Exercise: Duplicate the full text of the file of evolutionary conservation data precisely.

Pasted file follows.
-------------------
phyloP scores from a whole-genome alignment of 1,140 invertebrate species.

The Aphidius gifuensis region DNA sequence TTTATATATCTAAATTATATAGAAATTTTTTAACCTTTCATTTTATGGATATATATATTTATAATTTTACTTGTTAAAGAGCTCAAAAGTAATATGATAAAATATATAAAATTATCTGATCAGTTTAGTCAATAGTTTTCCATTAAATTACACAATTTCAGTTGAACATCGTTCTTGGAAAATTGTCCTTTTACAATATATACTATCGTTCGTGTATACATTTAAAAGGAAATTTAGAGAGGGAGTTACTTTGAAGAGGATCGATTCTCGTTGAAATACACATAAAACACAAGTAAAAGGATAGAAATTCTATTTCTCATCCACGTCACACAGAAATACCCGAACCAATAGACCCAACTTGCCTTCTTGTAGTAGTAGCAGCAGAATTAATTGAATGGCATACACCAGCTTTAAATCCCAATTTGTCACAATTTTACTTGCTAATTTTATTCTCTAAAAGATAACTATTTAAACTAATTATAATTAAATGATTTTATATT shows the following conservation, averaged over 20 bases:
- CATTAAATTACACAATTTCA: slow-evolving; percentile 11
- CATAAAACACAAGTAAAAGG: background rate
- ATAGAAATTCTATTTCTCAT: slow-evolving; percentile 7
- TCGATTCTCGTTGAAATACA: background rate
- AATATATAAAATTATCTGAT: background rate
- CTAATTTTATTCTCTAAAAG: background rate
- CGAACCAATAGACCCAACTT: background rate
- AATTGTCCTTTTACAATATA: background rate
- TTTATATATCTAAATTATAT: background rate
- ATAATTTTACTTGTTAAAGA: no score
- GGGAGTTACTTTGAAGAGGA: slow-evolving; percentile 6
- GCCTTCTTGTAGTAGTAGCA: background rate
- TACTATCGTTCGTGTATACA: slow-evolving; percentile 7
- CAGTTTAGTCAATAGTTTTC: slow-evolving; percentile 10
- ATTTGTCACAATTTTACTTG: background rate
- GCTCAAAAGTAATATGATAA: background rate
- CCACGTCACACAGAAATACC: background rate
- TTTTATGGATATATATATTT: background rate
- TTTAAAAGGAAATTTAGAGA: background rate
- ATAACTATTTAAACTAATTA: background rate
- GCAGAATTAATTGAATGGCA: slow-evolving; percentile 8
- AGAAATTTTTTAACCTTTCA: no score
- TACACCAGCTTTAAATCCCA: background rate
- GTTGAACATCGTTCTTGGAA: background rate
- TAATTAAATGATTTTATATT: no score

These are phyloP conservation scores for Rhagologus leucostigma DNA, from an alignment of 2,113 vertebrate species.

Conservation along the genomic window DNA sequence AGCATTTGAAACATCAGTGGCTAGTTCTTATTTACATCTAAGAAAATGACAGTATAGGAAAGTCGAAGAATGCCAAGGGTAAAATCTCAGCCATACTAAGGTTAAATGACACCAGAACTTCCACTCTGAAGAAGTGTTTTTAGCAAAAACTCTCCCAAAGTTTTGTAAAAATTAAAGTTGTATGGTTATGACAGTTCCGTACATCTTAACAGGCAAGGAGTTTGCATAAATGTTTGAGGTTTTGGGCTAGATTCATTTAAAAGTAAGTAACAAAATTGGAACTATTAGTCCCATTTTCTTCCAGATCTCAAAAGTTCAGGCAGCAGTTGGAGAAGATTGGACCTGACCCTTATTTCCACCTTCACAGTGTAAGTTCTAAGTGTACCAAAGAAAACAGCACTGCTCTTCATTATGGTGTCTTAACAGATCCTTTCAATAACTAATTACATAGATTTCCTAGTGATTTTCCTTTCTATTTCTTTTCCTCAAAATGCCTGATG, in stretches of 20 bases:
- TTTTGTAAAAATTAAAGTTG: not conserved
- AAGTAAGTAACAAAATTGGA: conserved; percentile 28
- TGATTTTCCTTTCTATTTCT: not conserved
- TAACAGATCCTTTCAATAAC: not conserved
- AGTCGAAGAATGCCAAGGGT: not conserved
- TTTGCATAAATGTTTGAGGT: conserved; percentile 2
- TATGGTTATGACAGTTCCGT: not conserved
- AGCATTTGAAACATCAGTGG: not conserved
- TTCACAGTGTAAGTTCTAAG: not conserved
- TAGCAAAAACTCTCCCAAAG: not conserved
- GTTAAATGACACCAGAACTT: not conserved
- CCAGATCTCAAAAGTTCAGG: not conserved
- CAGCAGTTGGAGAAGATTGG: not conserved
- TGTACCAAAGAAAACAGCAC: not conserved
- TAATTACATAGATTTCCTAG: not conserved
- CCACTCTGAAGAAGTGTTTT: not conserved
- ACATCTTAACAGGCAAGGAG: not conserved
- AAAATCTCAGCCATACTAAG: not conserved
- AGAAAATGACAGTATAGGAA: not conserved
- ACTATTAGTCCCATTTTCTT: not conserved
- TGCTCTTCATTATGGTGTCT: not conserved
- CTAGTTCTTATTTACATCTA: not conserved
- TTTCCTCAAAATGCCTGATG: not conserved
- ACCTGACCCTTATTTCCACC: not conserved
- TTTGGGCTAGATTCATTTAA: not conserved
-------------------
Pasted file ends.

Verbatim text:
phyloP scores from a whole-genome alignment of 1,140 invertebrate species.

The Aphidius gifuensis region DNA sequence TTTATATATCTAAATTATATAGAAATTTTTTAACCTTTCATTTTATGGATATATATATTTATAATTTTACTTGTTAAAGAGCTCAAAAGTAATATGATAAAATATATAAAATTATCTGATCAGTTTAGTCAATAGTTTTCCATTAAATTACACAATTTCAGTTGAACATCGTTCTTGGAAAATTGTCCTTTTACAATATATACTATCGTTCGTGTATACATTTAAAAGGAAATTTAGAGAGGGAGTTACTTTGAAGAGGATCGATTCTCGTTGAAATACACATAAAACACAAGTAAAAGGATAGAAATTCTATTTCTCATCCACGTCACACAGAAATACCCGAACCAATAGACCCAACTTGCCTTCTTGTAGTAGTAGCAGCAGAATTAATTGAATGGCATACACCAGCTTTAAATCCCAATTTGTCACAATTTTACTTGCTAATTTTATTCTCTAAAAGATAACTATTTAAACTAATTATAATTAAATGATTTTATATT shows the following conservation, averaged over 20 bases:
- CATTAAATTACACAATTTCA: slow-evolving; percentile 11
- CATAAAACACAAGTAAAAGG: background rate
- ATAGAAATTCTATTTCTCAT: slow-evolving; percentile 7
- TCGATTCTCGTTGAAATACA: background rate
- AATATATAAAATTATCTGAT: background rate
- CTAATTTTATTCTCTAAAAG: background rate
- CGAACCAATAGACCCAACTT: background rate
- AATTGTCCTTTTACAATATA: background rate
- TTTATATATCTAAATTATAT: background rate
- ATAATTTTACTTGTTAAAGA: no score
- GGGAGTTACTTTGAAGAGGA: slow-evolving; percentile 6
- GCCTTCTTGTAGTAGTAGCA: background rate
- TACTATCGTTCGTGTATACA: slow-evolving; percentile 7
- CAGTTTAGTCAATAGTTTTC: slow-evolving; percentile 10
- ATTTGTCACAATTTTACTTG: background rate
- GCTCAAAAGTAATATGATAA: background rate
- CCACGTCACACAGAAATACC: background rate
- TTTTATGGATATATATATTT: background rate
- TTTAAAAGGAAATTTAGAGA: background rate
- ATAACTATTTAAACTAATTA: background rate
- GCAGAATTAATTGAATGGCA: slow-evolving; percentile 8
- AGAAATTTTTTAACCTTTCA: no score
- TACACCAGCTTTAAATCCCA: background rate
- GTTGAACATCGTTCTTGGAA: background rate
- TAATTAAATGATTTTATATT: no score

These are phyloP conservation scores for Rhagologus leucostigma DNA, from an alignment of 2,113 vertebrate species.

Conservation along the genomic window DNA sequence AGCATTTGAAACATCAGTGGCTAGTTCTTATTTACATCTAAGAAAATGACAGTATAGGAAAGTCGAAGAATGCCAAGGGTAAAATCTCAGCCATACTAAGGTTAAATGACACCAGAACTTCCACTCTGAAGAAGTGTTTTTAGCAAAAACTCTCCCAAAGTTTTGTAAAAATTAAAGTTGTATGGTTATGACAGTTCCGTACATCTTAACAGGCAAGGAGTTTGCATAAATGTTTGAGGTTTTGGGCTAGATTCATTTAAAAGTAAGTAACAAAATTGGAACTATTAGTCCCATTTTCTTCCAGATCTCAAAAGTTCAGGCAGCAGTTGGAGAAGATTGGACCTGACCCTTATTTCCACCTTCACAGTGTAAGTTCTAAGTGTACCAAAGAAAACAGCACTGCTCTTCATTATGGTGTCTTAACAGATCCTTTCAATAACTAATTACATAGATTTCCTAGTGATTTTCCTTTCTATTTCTTTTCCTCAAAATGCCTGATG, in stretches of 20 bases:
- TTTTGTAAAAATTAAAGTTG: not conserved
- AAGTAAGTAACAAAATTGGA: conserved; percentile 28
- TGATTTTCCTTTCTATTTCT: not conserved
- TAACAGATCCTTTCAATAAC: not conserved
- AGTCGAAGAATGCCAAGGGT: not conserved
- TTTGCATAAATGTTTGAGGT: conserved; percentile 2
- TATGGTTATGACAGTTCCGT: not conserved
- AGCATTTGAAACATCAGTGG: not conserved
- TTCACAGTGTAAGTTCTAAG: not conserved
- TAGCAAAAACTCTCCCAAAG: not conserved
- GTTAAATGACACCAGAACTT: not conserved
- CCAGATCTCAAAAGTTCAGG: not conserved
- CAGCAGTTGGAGAAGATTGG: not conserved
- TGTACCAAAGAAAACAGCAC: not conserved
- TAATTACATAGATTTCCTAG: not conserved
- CCACTCTGAAGAAGTGTTTT: not conserved
- ACATCTTAACAGGCAAGGAG: not conserved
- AAAATCTCAGCCATACTAAG: not conserved
- AGAAAATGACAGTATAGGAA: not conserved
- ACTATTAGTCCCATTTTCTT: not conserved
- TGCTCTTCATTATGGTGTCT: not conserved
- CTAGTTCTTATTTACATCTA: not conserved
- TTTCCTCAAAATGCCTGATG: not conserved
- ACCTGACCCTTATTTCCACC: not conserved
- TTTGGGCTAGATTCATTTAA: not conserved